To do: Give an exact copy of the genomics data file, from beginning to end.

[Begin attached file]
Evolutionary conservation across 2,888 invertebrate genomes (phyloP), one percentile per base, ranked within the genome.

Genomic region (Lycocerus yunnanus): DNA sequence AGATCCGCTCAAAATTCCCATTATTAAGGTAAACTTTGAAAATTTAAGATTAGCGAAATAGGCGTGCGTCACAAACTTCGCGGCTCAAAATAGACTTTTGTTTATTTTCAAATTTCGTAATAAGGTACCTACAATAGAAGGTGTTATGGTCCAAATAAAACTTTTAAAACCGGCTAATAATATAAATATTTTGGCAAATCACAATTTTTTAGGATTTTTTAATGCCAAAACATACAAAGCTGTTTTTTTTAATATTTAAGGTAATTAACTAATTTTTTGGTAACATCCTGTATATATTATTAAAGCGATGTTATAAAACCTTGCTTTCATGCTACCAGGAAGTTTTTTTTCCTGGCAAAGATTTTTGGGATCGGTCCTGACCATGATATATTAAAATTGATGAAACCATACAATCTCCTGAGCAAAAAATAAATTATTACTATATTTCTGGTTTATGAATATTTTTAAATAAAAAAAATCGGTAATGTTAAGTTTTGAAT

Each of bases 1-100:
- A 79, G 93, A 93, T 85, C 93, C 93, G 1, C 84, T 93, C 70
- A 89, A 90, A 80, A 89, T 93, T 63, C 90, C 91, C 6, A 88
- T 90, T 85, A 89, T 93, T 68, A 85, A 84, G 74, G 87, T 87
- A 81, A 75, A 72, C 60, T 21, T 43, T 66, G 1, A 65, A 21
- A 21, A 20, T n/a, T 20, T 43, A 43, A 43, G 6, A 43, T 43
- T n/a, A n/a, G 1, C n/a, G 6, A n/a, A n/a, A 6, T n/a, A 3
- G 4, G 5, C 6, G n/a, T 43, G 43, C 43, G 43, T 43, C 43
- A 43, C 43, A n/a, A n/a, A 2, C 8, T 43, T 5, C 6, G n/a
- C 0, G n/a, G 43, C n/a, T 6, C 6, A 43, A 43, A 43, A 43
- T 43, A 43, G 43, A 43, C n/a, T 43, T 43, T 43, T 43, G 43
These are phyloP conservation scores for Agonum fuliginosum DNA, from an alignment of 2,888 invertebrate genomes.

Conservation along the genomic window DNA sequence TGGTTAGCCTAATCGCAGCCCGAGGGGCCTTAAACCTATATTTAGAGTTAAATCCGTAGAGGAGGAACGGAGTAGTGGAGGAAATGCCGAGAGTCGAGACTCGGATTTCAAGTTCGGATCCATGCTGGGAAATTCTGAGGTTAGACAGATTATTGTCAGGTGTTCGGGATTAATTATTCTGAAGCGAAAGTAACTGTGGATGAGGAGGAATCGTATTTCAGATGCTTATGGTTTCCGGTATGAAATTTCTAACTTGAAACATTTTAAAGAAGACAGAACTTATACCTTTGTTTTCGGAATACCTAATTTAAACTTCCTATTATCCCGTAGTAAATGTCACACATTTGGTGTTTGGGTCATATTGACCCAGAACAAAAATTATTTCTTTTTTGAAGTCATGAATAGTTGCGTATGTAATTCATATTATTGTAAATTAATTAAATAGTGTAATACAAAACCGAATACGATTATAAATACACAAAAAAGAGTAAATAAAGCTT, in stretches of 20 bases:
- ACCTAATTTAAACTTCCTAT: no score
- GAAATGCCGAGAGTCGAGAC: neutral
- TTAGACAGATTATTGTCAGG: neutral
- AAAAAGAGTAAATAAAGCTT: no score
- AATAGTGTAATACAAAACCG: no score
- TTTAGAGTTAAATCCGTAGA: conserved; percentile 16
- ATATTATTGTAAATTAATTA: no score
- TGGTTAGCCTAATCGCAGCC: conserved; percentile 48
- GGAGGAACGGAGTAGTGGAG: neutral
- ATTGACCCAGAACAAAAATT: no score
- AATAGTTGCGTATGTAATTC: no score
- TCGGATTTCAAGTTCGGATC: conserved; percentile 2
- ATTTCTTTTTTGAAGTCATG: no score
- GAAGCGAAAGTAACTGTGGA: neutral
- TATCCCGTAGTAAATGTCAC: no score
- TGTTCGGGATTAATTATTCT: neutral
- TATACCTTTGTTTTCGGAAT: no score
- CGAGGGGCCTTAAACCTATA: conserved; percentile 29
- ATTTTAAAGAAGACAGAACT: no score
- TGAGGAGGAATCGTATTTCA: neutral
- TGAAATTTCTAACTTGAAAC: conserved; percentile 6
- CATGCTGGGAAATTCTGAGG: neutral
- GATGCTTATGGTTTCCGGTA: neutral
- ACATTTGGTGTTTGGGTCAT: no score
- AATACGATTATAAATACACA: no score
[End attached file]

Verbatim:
Evolutionary conservation across 2,888 invertebrate genomes (phyloP), one percentile per base, ranked within the genome.

Genomic region (Lycocerus yunnanus): DNA sequence AGATCCGCTCAAAATTCCCATTATTAAGGTAAACTTTGAAAATTTAAGATTAGCGAAATAGGCGTGCGTCACAAACTTCGCGGCTCAAAATAGACTTTTGTTTATTTTCAAATTTCGTAATAAGGTACCTACAATAGAAGGTGTTATGGTCCAAATAAAACTTTTAAAACCGGCTAATAATATAAATATTTTGGCAAATCACAATTTTTTAGGATTTTTTAATGCCAAAACATACAAAGCTGTTTTTTTTAATATTTAAGGTAATTAACTAATTTTTTGGTAACATCCTGTATATATTATTAAAGCGATGTTATAAAACCTTGCTTTCATGCTACCAGGAAGTTTTTTTTCCTGGCAAAGATTTTTGGGATCGGTCCTGACCATGATATATTAAAATTGATGAAACCATACAATCTCCTGAGCAAAAAATAAATTATTACTATATTTCTGGTTTATGAATATTTTTAAATAAAAAAAATCGGTAATGTTAAGTTTTGAAT

Each of bases 1-100:
- A 79, G 93, A 93, T 85, C 93, C 93, G 1, C 84, T 93, C 70
- A 89, A 90, A 80, A 89, T 93, T 63, C 90, C 91, C 6, A 88
- T 90, T 85, A 89, T 93, T 68, A 85, A 84, G 74, G 87, T 87
- A 81, A 75, A 72, C 60, T 21, T 43, T 66, G 1, A 65, A 21
- A 21, A 20, T n/a, T 20, T 43, A 43, A 43, G 6, A 43, T 43
- T n/a, A n/a, G 1, C n/a, G 6, A n/a, A n/a, A 6, T n/a, A 3
- G 4, G 5, C 6, G n/a, T 43, G 43, C 43, G 43, T 43, C 43
- A 43, C 43, A n/a, A n/a, A 2, C 8, T 43, T 5, C 6, G n/a
- C 0, G n/a, G 43, C n/a, T 6, C 6, A 43, A 43, A 43, A 43
- T 43, A 43, G 43, A 43, C n/a, T 43, T 43, T 43, T 43, G 43
These are phyloP conservation scores for Agonum fuliginosum DNA, from an alignment of 2,888 invertebrate genomes.

Conservation along the genomic window DNA sequence TGGTTAGCCTAATCGCAGCCCGAGGGGCCTTAAACCTATATTTAGAGTTAAATCCGTAGAGGAGGAACGGAGTAGTGGAGGAAATGCCGAGAGTCGAGACTCGGATTTCAAGTTCGGATCCATGCTGGGAAATTCTGAGGTTAGACAGATTATTGTCAGGTGTTCGGGATTAATTATTCTGAAGCGAAAGTAACTGTGGATGAGGAGGAATCGTATTTCAGATGCTTATGGTTTCCGGTATGAAATTTCTAACTTGAAACATTTTAAAGAAGACAGAACTTATACCTTTGTTTTCGGAATACCTAATTTAAACTTCCTATTATCCCGTAGTAAATGTCACACATTTGGTGTTTGGGTCATATTGACCCAGAACAAAAATTATTTCTTTTTTGAAGTCATGAATAGTTGCGTATGTAATTCATATTATTGTAAATTAATTAAATAGTGTAATACAAAACCGAATACGATTATAAATACACAAAAAAGAGTAAATAAAGCTT, in stretches of 20 bases:
- ACCTAATTTAAACTTCCTAT: no score
- GAAATGCCGAGAGTCGAGAC: neutral
- TTAGACAGATTATTGTCAGG: neutral
- AAAAAGAGTAAATAAAGCTT: no score
- AATAGTGTAATACAAAACCG: no score
- TTTAGAGTTAAATCCGTAGA: conserved; percentile 16
- ATATTATTGTAAATTAATTA: no score
- TGGTTAGCCTAATCGCAGCC: conserved; percentile 48
- GGAGGAACGGAGTAGTGGAG: neutral
- ATTGACCCAGAACAAAAATT: no score
- AATAGTTGCGTATGTAATTC: no score
- TCGGATTTCAAGTTCGGATC: conserved; percentile 2
- ATTTCTTTTTTGAAGTCATG: no score
- GAAGCGAAAGTAACTGTGGA: neutral
- TATCCCGTAGTAAATGTCAC: no score
- TGTTCGGGATTAATTATTCT: neutral
- TATACCTTTGTTTTCGGAAT: no score
- CGAGGGGCCTTAAACCTATA: conserved; percentile 29
- ATTTTAAAGAAGACAGAACT: no score
- TGAGGAGGAATCGTATTTCA: neutral
- TGAAATTTCTAACTTGAAAC: conserved; percentile 6
- CATGCTGGGAAATTCTGAGG: neutral
- GATGCTTATGGTTTCCGGTA: neutral
- ACATTTGGTGTTTGGGTCAT: no score
- AATACGATTATAAATACACA: no score